Alignment: it seems obvious doesn’t it?

Alignment isn’t just about customer services, it’s at a product, systems and process level too

We all know that misaligned internal external messaging can be damaging. If the customer experience isn’t joined up, the brand suffers. And it’s not just about the sales and customer service teams. Alignment is getting everyone, from the C-suite down, feeling a genuine affinity with the brand. After all, if you don’t love yourself, how can you expect anyone else to? Alignment is finding ways to make sure that when products are designed, when new IT systems are put in place, when processes are overhauled and when customers walk through your door, it all feels like it’s coming from the same place.

It seems obvious, but it takes some effort.

Changing behaviours is more than just words on a wall. Vision and values are important, but these need to make sense. Too often I see the carefully honed brand values in the brand book we use to create customer campaigns and then a completely different set of internal brand values with no real connection to the first for employees to get their heads around. This is where the confusion starts. Too often the employer brand values are actually just desired behaviours given the grandiose title of ‘values’. And too often they are just a rehash of some pretty generic words like ‘collaboration’ and ‘people’ and ‘innovation’. What I want to know is how do these fine ideals relate to the values you’re promoting to your customers?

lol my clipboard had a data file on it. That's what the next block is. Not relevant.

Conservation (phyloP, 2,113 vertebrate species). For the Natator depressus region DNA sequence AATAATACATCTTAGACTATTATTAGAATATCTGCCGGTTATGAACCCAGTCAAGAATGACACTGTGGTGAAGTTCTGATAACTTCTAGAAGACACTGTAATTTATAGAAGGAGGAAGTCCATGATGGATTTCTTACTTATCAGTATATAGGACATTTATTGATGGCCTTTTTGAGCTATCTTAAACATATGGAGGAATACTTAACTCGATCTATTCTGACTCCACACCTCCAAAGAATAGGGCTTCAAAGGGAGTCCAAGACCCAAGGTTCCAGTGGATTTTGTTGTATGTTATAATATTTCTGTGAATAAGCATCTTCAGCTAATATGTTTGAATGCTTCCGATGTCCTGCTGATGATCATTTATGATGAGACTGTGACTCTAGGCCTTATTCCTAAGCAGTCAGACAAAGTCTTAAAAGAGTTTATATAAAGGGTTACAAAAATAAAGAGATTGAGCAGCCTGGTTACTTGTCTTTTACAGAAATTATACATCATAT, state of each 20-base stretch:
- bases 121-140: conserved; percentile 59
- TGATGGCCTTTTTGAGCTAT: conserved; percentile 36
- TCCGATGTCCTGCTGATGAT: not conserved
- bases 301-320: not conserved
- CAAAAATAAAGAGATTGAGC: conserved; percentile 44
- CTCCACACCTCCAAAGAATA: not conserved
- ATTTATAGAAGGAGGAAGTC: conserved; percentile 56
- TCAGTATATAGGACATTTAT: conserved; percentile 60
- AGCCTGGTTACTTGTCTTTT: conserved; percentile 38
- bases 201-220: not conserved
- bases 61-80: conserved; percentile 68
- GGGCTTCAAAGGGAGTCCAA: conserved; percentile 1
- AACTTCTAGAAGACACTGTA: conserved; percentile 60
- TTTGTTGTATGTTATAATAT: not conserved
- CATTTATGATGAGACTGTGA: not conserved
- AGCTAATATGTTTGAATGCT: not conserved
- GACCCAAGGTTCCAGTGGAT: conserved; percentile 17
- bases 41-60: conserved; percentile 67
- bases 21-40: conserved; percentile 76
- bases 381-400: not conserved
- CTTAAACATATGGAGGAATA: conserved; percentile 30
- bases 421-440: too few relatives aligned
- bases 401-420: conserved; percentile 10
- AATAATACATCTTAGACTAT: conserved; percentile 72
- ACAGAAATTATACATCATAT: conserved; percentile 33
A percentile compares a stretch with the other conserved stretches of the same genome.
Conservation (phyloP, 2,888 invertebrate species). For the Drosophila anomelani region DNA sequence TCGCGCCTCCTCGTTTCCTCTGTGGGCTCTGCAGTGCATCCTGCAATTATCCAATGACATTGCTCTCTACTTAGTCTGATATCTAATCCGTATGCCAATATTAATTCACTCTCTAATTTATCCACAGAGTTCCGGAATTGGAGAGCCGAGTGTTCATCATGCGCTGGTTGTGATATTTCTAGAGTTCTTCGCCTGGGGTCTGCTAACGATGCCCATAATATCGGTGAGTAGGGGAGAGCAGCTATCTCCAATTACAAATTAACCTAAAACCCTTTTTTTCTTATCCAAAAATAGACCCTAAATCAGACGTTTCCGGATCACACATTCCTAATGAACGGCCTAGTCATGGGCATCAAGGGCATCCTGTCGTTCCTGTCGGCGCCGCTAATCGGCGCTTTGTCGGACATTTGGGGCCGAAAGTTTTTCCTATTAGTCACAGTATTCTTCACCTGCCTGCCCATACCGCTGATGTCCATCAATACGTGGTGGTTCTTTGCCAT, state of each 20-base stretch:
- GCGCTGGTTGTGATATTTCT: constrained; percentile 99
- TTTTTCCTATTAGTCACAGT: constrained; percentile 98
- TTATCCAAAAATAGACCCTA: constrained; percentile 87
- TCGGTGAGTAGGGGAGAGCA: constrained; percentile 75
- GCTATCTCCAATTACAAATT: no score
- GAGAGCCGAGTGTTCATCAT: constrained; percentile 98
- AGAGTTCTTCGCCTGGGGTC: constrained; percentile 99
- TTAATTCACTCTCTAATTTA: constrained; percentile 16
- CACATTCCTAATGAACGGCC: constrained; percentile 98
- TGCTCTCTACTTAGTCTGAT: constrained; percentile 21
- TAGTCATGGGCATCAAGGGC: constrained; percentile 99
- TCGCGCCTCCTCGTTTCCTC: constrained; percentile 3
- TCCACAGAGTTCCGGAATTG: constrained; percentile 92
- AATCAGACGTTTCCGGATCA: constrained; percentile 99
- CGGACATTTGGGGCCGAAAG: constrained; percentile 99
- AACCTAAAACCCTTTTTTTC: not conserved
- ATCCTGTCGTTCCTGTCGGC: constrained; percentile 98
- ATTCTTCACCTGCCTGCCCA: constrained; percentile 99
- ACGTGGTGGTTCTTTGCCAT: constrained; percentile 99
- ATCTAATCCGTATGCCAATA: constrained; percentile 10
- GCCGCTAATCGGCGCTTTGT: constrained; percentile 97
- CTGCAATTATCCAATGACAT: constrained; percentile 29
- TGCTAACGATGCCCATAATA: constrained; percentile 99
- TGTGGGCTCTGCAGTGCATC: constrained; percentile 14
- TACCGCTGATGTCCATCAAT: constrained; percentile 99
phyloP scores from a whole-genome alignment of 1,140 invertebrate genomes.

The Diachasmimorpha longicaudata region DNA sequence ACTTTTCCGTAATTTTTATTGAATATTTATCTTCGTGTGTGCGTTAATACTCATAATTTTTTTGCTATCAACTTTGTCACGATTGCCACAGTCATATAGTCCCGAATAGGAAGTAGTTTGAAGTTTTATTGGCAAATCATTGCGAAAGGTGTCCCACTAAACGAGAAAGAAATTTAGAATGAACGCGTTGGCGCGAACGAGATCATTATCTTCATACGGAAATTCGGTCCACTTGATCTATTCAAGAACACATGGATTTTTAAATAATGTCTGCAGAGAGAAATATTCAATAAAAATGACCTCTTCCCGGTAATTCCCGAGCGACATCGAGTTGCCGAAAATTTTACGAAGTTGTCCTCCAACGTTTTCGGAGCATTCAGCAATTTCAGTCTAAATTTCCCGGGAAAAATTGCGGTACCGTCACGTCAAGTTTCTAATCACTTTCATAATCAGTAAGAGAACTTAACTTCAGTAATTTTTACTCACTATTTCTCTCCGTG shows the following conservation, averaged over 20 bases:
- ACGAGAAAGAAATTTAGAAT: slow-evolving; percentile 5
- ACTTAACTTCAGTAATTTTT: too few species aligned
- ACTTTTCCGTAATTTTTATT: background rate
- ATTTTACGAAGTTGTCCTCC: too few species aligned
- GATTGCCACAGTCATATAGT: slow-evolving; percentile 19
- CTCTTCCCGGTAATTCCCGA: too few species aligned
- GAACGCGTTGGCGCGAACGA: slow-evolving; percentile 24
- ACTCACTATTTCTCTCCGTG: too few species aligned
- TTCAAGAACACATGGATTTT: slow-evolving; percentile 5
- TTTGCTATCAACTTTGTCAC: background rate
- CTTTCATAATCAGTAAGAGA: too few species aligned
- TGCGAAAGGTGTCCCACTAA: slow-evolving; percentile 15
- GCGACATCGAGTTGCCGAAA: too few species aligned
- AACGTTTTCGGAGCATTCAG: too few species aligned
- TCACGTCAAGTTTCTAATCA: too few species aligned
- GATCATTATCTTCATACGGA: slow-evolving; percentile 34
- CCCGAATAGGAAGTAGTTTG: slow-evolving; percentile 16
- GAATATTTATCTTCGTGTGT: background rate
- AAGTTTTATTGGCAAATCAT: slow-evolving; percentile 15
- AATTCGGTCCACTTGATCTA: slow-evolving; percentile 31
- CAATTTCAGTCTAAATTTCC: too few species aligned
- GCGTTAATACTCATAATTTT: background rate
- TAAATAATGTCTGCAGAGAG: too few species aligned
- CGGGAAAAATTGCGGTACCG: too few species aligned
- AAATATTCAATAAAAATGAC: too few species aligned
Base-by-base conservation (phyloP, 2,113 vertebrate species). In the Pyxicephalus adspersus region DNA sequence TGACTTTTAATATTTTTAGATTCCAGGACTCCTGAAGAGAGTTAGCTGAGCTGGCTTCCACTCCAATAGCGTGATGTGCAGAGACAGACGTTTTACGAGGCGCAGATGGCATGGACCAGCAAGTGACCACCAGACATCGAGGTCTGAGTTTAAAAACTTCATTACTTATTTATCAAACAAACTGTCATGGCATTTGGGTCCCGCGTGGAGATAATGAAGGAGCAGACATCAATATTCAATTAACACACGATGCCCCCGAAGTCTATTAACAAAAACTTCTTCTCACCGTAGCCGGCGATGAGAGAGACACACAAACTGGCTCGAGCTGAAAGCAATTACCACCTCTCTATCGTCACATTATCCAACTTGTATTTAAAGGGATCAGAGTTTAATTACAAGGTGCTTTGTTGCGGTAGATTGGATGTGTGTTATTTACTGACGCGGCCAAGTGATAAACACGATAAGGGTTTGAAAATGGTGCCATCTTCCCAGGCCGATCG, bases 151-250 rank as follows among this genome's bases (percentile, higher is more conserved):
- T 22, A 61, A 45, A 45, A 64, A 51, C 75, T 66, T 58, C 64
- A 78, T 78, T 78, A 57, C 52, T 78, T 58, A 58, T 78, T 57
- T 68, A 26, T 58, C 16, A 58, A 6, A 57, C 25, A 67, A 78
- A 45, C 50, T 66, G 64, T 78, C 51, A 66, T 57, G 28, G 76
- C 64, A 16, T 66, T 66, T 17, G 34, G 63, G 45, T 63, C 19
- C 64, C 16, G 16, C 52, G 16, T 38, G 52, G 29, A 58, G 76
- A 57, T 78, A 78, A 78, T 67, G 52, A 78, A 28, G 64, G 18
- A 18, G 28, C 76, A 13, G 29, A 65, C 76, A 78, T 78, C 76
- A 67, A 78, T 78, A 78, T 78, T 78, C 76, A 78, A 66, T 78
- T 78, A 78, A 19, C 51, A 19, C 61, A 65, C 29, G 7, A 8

Virgin do it well, so do Ben and Jerry’s (see below). And they both say it well. You can see how the values can be read by both internal and external audiences and both will know what to expect.

So how do we move forward? Well let’s be realistic: there are two realities.

One where you are willing to change what you say to employees to bring it in line with what you tell customers. Here the employer brand values and the customer facing brand values are the same because brand values should be immovable. You explain how those values are interpreted internally, the behaviours that deliver them, how they influence everything you do, why it’s important and when you’ll know you’re getting it right. You make them make sense to each department and relate them to their strategic goals and purpose (I can show you my case studies on this).

The other reality is that you have your employer brand values in place already, they may not be perfect – may even include some of those pretty generic statements above –  but you don’t want to confuse things by changing everything just yet. This is where the bridge comes in (I can show you case studies on this too). In this scenario you build on these as behaviours and you do the work to connect them back to the brand values. You could call this post rationalising or back filling or making sense of what you have already. I call it the bridge and it enables you to sidestep cynicism and to transition to a more aligned and more meaningful employer brand.

Contact me for more information on alignment, employer brands and bridges and to receive our simple brand alignment health check questionnaire.

Virgin. You can see the brand ethos in how these are expressed, and how they can relate to customers as well as employees.

Ben and Jerry’s. Simple, not trying to be fancy. Feels honest and genuine and you can see how both customers and employees will feel this is for them.